Heterotopic gastric mucosa in the cervical esophagus: Could this play a role in the pathogenesis of laryngopharyngeal reflux in a subgroup of patients with posterior laryngitis?

Akbayir N., Sokmen H., Calis A., Bolukbas C., Erdem L., Alkim C., ...More

SCANDINAVIAN JOURNAL OF GASTROENTEROLOGY, vol.40, no.10, pp.1149-1156, 2005 (SCI-Expanded) identifier identifier identifier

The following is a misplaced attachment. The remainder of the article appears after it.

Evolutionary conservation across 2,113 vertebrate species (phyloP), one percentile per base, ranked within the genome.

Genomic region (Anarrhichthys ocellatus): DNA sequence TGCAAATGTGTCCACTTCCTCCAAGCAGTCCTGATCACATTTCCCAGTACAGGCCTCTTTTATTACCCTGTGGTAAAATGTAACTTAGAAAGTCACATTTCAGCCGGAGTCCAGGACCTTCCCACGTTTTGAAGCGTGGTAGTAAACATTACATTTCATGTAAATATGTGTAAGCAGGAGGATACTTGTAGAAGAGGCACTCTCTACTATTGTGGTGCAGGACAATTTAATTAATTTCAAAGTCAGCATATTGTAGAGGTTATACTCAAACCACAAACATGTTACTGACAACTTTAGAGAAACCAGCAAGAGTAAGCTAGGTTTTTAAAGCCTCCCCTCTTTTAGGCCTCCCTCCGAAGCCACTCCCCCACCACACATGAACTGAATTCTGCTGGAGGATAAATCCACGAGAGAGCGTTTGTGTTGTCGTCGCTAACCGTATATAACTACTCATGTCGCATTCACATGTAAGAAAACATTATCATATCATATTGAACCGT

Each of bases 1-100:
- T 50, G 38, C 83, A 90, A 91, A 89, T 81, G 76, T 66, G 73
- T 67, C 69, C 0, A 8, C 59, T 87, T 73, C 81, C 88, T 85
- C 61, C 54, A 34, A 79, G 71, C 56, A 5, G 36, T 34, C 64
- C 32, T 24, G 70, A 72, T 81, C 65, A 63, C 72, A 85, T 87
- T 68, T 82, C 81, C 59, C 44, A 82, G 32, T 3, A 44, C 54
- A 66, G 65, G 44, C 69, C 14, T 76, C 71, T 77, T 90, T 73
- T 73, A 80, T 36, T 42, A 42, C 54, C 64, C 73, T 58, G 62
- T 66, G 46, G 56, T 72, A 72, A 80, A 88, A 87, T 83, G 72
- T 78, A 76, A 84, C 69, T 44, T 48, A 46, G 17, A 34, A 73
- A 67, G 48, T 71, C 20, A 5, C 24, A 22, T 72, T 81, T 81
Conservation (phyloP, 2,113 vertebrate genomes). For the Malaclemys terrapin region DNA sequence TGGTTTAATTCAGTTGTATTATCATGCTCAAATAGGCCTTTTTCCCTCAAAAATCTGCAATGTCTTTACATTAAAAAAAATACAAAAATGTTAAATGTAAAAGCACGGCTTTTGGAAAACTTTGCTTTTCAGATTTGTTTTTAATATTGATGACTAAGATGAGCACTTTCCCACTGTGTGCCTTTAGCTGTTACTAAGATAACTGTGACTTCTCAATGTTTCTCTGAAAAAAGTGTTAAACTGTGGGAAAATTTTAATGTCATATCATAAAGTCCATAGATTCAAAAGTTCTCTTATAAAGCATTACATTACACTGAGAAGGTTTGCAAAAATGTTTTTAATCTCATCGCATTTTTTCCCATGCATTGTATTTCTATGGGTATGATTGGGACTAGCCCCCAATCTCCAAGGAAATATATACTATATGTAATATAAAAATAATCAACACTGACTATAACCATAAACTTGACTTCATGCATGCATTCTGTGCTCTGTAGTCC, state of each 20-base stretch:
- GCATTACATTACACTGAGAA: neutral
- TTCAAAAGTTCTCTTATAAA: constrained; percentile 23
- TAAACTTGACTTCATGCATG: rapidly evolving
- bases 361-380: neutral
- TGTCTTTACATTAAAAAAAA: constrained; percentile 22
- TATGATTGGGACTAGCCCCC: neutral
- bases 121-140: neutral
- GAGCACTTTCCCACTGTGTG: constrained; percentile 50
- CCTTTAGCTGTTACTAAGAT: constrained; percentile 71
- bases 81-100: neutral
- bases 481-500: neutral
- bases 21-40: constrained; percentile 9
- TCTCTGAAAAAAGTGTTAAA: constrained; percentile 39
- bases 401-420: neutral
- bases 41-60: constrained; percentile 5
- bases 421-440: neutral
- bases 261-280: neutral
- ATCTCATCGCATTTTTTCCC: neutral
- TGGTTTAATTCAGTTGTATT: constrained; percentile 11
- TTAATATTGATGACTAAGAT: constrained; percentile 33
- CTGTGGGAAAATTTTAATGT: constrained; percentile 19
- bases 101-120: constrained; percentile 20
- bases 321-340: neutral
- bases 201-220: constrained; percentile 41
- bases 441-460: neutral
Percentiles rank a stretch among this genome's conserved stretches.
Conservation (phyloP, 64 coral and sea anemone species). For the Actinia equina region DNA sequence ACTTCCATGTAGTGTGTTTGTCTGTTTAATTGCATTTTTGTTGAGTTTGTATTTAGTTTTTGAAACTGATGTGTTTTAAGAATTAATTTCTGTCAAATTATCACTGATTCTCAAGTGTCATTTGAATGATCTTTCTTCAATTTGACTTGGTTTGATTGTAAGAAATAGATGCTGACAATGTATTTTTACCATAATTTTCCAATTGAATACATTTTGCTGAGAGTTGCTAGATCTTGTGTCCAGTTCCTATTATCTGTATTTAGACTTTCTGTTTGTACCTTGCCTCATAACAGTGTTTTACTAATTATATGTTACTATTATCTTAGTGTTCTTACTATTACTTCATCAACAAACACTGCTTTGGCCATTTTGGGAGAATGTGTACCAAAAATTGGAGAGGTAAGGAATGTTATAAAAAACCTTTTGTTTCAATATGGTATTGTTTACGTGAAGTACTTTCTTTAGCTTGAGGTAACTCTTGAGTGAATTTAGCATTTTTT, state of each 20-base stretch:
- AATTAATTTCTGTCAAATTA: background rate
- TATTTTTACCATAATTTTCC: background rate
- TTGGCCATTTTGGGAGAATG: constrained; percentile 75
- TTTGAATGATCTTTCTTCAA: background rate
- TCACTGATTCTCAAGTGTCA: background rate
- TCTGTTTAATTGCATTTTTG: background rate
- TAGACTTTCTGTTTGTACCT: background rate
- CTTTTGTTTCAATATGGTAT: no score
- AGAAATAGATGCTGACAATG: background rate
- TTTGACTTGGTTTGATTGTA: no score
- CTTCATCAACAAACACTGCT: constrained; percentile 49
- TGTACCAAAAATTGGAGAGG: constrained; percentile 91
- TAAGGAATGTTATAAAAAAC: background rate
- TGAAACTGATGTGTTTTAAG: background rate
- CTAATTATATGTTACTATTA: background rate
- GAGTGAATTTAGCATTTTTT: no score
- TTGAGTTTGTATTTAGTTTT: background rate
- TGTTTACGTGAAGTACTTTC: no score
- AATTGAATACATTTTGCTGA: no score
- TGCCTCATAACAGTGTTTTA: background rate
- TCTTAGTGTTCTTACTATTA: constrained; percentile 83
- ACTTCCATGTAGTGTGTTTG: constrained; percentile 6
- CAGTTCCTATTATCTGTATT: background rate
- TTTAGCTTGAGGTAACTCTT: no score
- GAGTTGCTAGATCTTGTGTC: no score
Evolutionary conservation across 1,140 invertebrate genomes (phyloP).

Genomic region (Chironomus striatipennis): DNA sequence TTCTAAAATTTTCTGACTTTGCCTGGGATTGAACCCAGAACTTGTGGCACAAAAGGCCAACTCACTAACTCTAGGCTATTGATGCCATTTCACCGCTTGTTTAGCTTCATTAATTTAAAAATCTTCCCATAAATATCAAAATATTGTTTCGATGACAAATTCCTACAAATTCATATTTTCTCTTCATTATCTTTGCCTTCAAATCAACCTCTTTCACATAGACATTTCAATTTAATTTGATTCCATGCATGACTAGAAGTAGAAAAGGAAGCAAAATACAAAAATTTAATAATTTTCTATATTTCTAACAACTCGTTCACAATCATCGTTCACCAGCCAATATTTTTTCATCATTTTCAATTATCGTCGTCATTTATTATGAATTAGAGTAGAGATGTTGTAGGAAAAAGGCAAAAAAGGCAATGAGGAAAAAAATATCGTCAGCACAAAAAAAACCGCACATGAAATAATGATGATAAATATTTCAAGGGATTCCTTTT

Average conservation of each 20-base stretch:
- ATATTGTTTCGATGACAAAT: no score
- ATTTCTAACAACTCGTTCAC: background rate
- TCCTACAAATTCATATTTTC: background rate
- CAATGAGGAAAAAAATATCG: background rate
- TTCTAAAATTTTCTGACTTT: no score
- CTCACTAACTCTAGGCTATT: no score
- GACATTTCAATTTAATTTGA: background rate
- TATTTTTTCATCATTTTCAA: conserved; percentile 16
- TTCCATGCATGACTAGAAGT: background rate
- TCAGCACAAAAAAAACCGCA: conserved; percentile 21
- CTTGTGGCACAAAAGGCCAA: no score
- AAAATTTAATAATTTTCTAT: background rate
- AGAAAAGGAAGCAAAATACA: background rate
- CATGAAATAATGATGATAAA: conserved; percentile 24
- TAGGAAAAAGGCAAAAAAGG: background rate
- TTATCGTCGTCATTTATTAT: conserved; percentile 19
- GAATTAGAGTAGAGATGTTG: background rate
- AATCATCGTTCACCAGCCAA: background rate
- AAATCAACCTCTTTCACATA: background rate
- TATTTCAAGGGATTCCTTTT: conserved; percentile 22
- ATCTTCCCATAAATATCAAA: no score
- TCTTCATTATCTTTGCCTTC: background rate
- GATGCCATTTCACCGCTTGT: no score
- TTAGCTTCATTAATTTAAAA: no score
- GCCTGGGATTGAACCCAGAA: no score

Objective. Acid secretion produced by a heterotopic gastric mucosal patch (HGMP) in the proximal esophagus, instead of gastric acid, may be responsible for laryngopharyngeal reflux (LPR), passing the upper esophageal sphincter. The aim of this study was to investigate the prevalence of HGMP in the proximal esophagus in patients with posterior laryngitis indicating the presence of LPR in comparison with a control group and to elucidate the possible role of this lesion in the pathogenesis of LPR. Material and methods. A total of 36 consecutive patients with posterior laryngitis diagnosed on laryngoscopic examination were enrolled in the study. Esophagoscopy and ambulatory 24-h intra-esophageal dual-probe pH monitoring were performed in all patients. During endoscopy, special attention was paid to the proximal part of the esophagus, and the proximal electrode for pH monitoring was placed in this region under endoscopic view. The control group comprised 660 consecutive patients who had undergone upper gastrointestinal endoscopy for the usual indications. When HGMP was found, biopsies were taken for histological confirmation. Results. HGMP was detected in 5 out of 36 patients. One out of five patients with patches was excluded from the study because the histopathology of this patient's patch revealed antral-type mucosa, which is not capable of acid secretion. Thus a total of 35 patients were included in the study, yielding a HGMP prevalence of 11.4% (4/35). Compared with the prevalence of the control group (1.6%), a significant difference was observed (p< 0.005). pH monitoring showed that 45.4% of the patients had abnormal proximal acid reflux. All of four HGMP (+) patients with posterior laryngitis revealed significantly higher abnormal proximal reflux compared to the patients without patches ( p< 0.05). Conclusions. This first preliminary study may suggest that HGMP in the cervical esophagus could play a role in the pathogenesis of LPR, at least in a minor group of patients with posterior laryngitis, depending on its capability to produce acid in situ, although isolated proximal reflux could not be demonstrated. This finding may need to be supported by further studies with larger patient populations and using acid stimulation tests.